I’ve realized that it is impossible to talk to people about vaccines at the moment, not because of the vaccines themselves, but because the question is now a matter of faith. It’s like trying to talk a Protestant into becoming Catholic or a Sunni into becoming a Shia Muslim. People’s faith is never based on objective facts and science, but in their culture and belief systems. You can’t argue faith.
What is unfortunate is that this new faith means that hospitals are full of unvaccinated COVID patients (in my area, 80% of COVID patients in hospitals are unvaccinated). Today you might die from a car accident when otherwise you might have had a chance of surviving, because your spot was taken by someone who refused to get vaccinated.
What I also find sad is what this means for climate change and any other issues that require us to agree on the facts in order to act. In our world of “alternative facts”, there are a lot of crazy beliefs out there, from flat earthers to breatharianism.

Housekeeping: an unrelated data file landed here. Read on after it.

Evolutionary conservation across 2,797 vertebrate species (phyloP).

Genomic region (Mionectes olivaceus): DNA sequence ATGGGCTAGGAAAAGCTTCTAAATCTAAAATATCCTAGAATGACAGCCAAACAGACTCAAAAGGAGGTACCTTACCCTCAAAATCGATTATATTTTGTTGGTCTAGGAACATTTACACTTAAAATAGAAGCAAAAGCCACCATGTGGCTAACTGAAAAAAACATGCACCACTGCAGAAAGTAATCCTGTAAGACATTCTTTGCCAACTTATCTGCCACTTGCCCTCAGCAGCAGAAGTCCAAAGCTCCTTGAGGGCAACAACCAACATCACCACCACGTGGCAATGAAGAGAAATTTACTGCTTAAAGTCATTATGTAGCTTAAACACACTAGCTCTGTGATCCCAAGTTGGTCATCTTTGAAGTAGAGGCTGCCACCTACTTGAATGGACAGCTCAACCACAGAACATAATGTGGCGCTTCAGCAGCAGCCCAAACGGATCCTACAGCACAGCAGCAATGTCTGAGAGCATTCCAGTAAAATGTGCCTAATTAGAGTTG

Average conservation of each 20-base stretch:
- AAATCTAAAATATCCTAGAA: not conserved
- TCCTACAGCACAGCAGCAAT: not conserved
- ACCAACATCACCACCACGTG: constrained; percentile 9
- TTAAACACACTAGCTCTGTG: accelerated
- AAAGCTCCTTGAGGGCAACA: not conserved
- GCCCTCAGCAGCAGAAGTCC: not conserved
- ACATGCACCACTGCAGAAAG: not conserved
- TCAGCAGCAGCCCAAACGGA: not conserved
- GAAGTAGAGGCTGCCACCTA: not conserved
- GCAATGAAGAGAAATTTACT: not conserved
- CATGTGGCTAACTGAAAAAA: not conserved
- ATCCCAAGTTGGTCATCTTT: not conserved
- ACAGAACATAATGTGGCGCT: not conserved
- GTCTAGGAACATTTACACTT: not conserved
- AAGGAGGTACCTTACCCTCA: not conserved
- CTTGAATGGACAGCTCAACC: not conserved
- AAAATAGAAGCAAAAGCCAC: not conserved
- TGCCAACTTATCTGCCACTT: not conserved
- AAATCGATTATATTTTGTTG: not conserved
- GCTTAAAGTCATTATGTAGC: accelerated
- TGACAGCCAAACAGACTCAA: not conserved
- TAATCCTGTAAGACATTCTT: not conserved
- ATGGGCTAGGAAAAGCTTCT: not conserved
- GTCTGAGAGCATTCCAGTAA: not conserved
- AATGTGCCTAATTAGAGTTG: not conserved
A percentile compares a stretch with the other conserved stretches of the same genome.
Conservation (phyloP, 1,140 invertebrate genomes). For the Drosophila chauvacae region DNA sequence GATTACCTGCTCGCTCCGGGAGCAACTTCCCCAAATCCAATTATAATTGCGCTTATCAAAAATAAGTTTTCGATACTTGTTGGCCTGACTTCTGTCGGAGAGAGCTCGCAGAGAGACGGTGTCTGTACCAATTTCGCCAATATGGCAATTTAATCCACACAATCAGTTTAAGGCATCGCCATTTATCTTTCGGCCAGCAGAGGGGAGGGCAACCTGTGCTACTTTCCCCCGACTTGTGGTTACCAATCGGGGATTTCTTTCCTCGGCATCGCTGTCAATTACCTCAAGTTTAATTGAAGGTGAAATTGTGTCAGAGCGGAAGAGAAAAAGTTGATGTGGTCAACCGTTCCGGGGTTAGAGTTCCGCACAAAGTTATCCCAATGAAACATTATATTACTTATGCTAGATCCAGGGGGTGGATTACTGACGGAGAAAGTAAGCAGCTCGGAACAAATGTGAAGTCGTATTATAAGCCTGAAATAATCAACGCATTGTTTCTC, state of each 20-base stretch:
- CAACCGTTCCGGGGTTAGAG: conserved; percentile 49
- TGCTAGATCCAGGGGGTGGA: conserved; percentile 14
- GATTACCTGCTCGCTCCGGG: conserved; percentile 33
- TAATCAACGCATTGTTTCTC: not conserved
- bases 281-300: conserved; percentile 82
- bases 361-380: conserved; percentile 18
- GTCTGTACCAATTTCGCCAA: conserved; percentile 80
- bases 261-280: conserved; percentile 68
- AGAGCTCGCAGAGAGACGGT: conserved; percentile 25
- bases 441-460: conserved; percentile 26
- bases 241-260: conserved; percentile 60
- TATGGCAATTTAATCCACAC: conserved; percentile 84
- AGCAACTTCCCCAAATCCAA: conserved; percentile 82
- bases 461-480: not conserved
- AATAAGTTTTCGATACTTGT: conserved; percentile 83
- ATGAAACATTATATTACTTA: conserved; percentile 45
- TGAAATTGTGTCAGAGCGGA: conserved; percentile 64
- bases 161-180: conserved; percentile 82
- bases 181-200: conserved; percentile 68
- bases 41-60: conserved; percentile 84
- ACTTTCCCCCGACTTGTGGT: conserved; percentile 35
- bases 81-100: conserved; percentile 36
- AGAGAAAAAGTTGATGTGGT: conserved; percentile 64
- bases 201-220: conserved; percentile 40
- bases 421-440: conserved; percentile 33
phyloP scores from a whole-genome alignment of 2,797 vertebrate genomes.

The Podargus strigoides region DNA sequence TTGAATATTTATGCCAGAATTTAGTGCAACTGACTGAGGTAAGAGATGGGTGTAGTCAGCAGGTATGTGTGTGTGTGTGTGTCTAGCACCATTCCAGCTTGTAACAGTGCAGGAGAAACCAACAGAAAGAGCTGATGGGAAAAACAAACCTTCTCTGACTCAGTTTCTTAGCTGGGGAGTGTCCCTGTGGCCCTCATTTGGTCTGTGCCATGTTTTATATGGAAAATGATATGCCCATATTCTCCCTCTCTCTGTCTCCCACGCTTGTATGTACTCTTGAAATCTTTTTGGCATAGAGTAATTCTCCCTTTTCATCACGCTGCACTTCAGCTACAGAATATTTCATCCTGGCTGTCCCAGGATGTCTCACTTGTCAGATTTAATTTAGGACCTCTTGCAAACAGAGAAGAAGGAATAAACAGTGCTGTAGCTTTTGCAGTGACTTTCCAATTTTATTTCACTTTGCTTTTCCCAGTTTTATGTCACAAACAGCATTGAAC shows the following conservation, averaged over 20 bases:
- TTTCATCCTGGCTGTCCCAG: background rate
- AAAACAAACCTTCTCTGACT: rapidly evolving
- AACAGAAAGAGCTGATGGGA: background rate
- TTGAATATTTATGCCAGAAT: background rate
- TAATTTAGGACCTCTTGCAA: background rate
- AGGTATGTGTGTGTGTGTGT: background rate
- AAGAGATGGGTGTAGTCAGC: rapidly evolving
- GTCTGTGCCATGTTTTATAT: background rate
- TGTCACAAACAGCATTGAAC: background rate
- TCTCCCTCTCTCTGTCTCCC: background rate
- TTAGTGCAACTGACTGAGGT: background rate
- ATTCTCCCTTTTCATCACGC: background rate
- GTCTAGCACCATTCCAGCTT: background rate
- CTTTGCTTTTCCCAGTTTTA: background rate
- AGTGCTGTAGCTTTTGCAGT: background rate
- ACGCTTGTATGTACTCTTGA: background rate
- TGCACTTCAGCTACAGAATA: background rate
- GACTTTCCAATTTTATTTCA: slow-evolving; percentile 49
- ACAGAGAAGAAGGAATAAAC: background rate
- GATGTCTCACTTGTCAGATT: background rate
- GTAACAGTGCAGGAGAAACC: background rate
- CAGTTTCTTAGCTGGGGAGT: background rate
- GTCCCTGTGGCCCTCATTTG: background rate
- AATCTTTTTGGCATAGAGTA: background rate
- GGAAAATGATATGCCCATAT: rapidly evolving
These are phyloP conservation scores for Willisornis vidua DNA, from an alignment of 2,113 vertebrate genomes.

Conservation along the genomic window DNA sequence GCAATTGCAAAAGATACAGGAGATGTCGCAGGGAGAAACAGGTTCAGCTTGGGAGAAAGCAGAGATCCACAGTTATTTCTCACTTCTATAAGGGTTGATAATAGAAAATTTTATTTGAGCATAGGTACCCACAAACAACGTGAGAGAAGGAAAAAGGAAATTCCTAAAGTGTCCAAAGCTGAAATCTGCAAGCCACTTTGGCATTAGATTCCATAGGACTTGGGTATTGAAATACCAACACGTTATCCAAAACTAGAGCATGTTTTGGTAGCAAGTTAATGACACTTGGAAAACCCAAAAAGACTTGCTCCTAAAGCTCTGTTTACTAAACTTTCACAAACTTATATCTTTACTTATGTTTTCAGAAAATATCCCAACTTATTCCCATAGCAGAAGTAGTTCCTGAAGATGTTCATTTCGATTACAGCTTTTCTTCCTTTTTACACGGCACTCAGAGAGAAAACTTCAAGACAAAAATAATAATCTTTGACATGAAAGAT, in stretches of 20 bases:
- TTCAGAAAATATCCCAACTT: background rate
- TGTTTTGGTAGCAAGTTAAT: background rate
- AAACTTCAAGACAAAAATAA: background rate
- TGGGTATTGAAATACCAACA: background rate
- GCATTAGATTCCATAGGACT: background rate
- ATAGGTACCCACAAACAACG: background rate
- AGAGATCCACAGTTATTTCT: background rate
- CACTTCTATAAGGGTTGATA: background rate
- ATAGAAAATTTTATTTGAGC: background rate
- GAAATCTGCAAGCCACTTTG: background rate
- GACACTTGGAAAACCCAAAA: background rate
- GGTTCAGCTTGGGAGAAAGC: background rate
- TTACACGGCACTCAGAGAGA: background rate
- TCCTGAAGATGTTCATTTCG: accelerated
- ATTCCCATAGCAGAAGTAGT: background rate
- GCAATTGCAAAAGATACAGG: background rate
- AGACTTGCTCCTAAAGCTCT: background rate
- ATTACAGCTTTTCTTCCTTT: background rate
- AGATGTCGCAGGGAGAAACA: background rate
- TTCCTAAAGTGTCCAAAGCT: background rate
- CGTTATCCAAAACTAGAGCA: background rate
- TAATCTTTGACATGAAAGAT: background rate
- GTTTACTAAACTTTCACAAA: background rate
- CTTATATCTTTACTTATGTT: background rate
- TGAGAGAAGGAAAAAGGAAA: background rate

The thing I find the most disturbing is the hidden hypocrisy of the anti-vaxers. They’re anti-science but often quite happy to have an MRI if they need one, use a cell phone, drive a car, watch TV, or heat something up in a microwave. They like the science that is convenient for them, but reject the rest.
Another ironic thing with anti-vaxers is that they are ardent “individualists”, but they all need to support each other. As Frank Burns said, “Individuality is fine as long as we all do it together.” They adhere to a group in order to proclaim their individuality.
Foro, however, has a scientific mind. He knows that science is a process, not a solution. It’s making a hypothesis, trying it out, seeing if it works, adapting it or abandoning it if it doesn’t, trying again.